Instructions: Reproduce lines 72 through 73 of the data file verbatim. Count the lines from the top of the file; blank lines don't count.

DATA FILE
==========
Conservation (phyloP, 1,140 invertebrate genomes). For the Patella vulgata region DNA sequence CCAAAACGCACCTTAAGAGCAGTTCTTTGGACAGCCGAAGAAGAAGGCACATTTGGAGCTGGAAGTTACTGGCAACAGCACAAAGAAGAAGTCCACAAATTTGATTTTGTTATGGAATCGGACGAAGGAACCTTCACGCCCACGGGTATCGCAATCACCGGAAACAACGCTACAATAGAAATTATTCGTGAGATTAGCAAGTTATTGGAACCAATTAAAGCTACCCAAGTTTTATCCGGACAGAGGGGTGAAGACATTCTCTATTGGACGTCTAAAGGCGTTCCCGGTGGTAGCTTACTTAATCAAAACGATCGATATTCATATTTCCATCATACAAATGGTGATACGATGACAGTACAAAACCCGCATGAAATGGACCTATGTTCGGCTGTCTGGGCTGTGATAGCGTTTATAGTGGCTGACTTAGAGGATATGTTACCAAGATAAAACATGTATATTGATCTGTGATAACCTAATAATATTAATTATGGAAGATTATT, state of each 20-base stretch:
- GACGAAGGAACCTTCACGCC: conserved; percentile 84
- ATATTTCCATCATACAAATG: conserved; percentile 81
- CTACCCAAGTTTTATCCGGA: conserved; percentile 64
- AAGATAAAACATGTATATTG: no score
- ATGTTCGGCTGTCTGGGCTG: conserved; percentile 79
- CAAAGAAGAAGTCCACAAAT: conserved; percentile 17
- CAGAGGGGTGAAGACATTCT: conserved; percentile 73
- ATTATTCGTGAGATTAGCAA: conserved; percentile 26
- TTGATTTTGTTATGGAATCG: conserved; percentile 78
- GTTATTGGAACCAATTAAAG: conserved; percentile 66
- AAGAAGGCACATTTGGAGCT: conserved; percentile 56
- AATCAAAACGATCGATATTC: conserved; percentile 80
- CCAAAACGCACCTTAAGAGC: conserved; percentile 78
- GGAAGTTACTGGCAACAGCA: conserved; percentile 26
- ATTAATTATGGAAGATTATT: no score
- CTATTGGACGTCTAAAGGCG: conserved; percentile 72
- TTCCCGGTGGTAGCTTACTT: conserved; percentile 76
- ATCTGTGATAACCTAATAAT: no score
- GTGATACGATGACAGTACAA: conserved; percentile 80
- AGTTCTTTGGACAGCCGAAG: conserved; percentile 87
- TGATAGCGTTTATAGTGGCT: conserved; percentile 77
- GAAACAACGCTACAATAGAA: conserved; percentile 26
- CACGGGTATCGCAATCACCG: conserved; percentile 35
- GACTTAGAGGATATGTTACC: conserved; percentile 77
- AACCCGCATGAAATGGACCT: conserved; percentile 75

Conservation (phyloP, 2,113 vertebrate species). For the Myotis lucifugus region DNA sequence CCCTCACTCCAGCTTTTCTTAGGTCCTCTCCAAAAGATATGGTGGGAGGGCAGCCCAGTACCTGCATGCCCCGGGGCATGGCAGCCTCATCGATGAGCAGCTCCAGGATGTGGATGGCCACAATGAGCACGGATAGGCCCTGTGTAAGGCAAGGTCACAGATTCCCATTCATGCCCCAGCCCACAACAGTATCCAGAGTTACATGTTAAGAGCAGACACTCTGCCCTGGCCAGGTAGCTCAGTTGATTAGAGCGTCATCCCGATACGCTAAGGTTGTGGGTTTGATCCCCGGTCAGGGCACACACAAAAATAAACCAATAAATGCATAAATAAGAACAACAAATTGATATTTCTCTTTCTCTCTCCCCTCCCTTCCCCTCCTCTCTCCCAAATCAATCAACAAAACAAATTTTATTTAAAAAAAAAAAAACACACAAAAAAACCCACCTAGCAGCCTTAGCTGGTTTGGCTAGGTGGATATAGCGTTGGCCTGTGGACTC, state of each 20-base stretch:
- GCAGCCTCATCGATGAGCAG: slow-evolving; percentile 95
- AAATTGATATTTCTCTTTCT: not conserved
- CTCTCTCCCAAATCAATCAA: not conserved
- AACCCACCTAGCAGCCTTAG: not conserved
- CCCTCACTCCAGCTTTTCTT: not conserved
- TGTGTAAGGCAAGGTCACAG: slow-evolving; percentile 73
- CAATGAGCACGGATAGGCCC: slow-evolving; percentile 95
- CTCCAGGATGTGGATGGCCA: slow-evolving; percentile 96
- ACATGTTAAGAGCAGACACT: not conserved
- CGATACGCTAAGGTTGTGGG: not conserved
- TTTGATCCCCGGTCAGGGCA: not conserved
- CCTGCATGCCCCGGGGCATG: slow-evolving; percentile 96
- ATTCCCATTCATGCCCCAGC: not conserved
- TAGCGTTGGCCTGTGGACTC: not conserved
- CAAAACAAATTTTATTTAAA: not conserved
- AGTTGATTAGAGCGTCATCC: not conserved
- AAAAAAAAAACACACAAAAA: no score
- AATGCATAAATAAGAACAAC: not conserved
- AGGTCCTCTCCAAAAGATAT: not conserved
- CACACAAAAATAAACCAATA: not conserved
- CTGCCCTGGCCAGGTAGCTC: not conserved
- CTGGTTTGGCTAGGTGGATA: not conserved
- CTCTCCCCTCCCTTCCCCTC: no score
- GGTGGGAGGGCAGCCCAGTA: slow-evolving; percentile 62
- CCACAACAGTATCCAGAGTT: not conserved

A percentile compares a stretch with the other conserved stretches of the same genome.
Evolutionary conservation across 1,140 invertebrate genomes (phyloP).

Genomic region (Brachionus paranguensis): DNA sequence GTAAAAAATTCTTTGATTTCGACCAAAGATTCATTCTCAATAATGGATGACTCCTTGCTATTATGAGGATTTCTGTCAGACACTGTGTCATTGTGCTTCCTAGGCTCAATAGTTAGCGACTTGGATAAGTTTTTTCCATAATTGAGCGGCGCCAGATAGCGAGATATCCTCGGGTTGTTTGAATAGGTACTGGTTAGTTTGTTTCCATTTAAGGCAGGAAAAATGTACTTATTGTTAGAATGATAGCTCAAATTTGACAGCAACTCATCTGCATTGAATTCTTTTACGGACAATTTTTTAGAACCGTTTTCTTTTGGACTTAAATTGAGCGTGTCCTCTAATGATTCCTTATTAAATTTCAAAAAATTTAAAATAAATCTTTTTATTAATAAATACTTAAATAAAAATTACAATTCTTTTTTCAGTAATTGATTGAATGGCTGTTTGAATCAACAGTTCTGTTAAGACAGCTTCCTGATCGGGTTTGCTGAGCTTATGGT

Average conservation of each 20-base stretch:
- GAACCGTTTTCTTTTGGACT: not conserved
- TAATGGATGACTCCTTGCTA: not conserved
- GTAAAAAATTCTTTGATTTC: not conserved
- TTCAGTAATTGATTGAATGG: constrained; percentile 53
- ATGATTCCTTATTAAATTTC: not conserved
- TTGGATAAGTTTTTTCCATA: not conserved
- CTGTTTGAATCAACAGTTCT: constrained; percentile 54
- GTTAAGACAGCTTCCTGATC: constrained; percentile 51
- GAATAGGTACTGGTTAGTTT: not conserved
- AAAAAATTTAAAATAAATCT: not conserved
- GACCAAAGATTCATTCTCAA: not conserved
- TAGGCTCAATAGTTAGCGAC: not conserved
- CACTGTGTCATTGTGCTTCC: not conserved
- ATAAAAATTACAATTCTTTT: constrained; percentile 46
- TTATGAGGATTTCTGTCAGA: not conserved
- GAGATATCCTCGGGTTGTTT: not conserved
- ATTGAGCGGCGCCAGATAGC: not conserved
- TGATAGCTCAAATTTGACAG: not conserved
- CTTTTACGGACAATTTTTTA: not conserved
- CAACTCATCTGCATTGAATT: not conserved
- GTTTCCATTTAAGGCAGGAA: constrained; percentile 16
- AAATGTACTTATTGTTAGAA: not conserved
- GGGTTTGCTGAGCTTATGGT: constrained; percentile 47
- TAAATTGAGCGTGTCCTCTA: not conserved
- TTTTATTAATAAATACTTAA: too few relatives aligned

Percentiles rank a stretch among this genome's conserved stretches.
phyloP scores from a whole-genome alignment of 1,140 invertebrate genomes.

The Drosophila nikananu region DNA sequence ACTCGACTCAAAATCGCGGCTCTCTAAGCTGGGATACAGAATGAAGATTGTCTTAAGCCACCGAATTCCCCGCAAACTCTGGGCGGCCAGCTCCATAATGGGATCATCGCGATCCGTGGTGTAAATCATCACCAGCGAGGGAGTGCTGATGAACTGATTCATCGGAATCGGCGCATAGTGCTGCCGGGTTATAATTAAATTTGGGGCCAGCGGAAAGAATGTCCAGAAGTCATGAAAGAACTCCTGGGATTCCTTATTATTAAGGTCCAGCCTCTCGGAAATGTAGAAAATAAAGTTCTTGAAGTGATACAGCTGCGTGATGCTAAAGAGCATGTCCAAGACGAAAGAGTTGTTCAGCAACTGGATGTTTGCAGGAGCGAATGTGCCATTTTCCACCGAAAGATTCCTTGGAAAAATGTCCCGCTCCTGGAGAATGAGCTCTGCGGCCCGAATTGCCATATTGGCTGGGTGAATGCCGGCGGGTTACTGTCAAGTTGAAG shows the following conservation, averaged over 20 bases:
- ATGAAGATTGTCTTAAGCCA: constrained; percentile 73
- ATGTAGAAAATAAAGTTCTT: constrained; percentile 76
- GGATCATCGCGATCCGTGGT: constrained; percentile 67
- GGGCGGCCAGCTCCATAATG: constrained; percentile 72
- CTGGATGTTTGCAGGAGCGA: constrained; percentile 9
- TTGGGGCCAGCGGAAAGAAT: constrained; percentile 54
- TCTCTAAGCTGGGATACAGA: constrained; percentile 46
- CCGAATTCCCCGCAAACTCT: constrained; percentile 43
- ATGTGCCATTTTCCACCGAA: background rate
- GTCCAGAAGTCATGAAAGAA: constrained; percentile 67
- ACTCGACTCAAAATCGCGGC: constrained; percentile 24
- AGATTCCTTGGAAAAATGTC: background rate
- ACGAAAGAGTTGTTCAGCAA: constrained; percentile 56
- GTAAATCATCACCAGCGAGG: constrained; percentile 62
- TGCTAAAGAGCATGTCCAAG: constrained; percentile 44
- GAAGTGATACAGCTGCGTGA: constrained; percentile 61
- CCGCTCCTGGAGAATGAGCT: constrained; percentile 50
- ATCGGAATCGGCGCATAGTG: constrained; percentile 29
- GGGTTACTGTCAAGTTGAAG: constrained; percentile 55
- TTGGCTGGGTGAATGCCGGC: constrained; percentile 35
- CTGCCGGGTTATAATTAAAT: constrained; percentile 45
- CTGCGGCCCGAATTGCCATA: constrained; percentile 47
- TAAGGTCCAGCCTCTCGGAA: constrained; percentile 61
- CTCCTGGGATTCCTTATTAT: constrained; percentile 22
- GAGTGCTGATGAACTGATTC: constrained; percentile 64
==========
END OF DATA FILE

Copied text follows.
- GAGATATCCTCGGGTTGTTT: not conserved
- ATTGAGCGGCGCCAGATAGC: not conserved